Keychain device could be key to reducing rate of suicide, violence among struggling veterans
RescueTouch and PushUp Vets have partnered to ensure not even one more struggling U.S. military veteran has to get to the point of suicide or violence. Their solution: The first veteran’s U.S. VetCheck on the market, designed to instantly connect those who have served our country with the loved ones and services that can best help them in their time of need. The keychain device can be a simple, yet crucial addition that can easily be purchased by veterans or  caring family members.

RescueTouch, founded by volunteer EMT, former Air National Guardsman and current Coast Guard Auxiliarist Scott Lepper, and PushUp Vets, founded by Navy veteran George Schmall, partnered when Lepper heard Schmall’s personal story of emotional trauma following his service in Vietnam. Through RescueTouch exclusive U.S. VetChecks and a nationwide help alert system that connects to trusted family members, friends, or advocacy organizations rather than relying on impersonal and expensive call centers, Lepper was already helping seniors safely and affordably continue to live in their own homes. But when he connected with Schmall and heard the PushUp Vets founder’s passion and vision for preventing veteran suicide, Lepper knew RescueTouch needed to be part of the mission as well.

RescueTouch Partners with PushUp Vets to Introduce the First Veteran’s Crisis Caller

Lepper and his team of seasoned first responders and veterans went to work on adapting the RescueTouch help alert systems to meet the needs of veterans experiencing mental health crises or at risk of death by suicide. The resulting product, the low-profile, keychain-sized U.S. VetCheck, is the only veteran’s crisis callers available today.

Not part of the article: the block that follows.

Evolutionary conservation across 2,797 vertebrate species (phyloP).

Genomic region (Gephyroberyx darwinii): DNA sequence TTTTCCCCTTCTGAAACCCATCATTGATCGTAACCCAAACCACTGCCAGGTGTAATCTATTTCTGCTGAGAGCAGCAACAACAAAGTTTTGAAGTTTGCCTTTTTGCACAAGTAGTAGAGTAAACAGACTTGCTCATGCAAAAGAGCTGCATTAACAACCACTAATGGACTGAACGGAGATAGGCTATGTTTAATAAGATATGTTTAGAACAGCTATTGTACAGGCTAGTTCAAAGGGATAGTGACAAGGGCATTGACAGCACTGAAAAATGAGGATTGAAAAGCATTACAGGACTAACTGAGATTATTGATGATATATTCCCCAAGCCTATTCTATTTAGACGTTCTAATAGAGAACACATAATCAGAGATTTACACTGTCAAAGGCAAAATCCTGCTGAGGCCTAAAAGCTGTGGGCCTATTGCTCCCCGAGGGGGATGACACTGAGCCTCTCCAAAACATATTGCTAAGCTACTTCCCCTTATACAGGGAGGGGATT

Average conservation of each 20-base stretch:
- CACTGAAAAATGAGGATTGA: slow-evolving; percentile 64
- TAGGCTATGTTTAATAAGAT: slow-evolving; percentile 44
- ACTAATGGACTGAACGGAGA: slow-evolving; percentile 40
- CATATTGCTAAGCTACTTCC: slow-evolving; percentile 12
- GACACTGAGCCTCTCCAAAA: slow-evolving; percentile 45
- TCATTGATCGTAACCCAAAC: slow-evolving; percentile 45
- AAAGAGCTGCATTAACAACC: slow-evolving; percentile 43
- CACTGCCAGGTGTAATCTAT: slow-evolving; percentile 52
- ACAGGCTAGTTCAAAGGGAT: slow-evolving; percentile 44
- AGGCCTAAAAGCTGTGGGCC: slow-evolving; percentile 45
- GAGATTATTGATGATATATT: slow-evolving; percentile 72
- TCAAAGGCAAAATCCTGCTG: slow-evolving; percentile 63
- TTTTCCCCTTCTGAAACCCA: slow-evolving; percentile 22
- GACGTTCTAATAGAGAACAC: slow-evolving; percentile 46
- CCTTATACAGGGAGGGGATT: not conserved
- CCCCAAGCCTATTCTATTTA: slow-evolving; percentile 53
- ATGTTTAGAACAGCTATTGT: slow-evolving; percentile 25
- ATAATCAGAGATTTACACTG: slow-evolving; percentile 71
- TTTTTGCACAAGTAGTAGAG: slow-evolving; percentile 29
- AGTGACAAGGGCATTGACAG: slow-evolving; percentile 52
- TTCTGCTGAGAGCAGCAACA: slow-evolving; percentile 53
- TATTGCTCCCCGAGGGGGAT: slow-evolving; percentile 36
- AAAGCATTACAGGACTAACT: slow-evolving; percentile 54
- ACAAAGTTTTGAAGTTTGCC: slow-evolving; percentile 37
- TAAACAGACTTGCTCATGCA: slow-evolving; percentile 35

With the push of a button, U.S. VetCheck immediately connects a veteran with up to five battle buddies, family members, friends or trusted healthcare providers anywhere in the U.S. via a reliable built-in two-way speakerphone and the world’s largest cellular network, while simultaneously sending text alerts. U.S. VetCheck uses the same network and technology to immediately call the Veterans Crisis Line, which offers help in the moment and connects veterans in crisis with qualified, caring Department of Veterans Affairs responders.

“George Schmall really inspired us to use our existing RescueTouch technology to help our nation’s veterans, and when we sat down and took a good hard look at what’s actually happening to veterans and their families, we were determined to be part of the solution,” Lepper said. “Since 2001, the age-adjusted rate of suicide among U.S. veterans has increased by 32.2%, and among female veterans during that same time, the age-adjusted rate of suicide has increased by 85.2%. We extrapolated the data and determined that without help, 7,400 vets will die by suicide in 2017 if they do not receive help. We can’t sit idly by when U.S. VetCheck has the power to save those lives.”

The bottom line: Help is available to veterans who find themselves in the fight of their lives after coming home–and, with U.S. VetCheck, it’s as close as their fingertips.

Because RescueTouch and PushUp Vets agree veterans are not likely to obtain VetChecks on their own, the companies are actively seeking partners–agencies serving veterans, veteran outreach programs, and other organizations involved with veterans and their families–to get U.S. VetCheck into the hands of more veterans. Organizations and companies interested in aligning with that mission can get involved by calling 800-888-7565. The U.S. VetChecks are available at RescueTouch.com.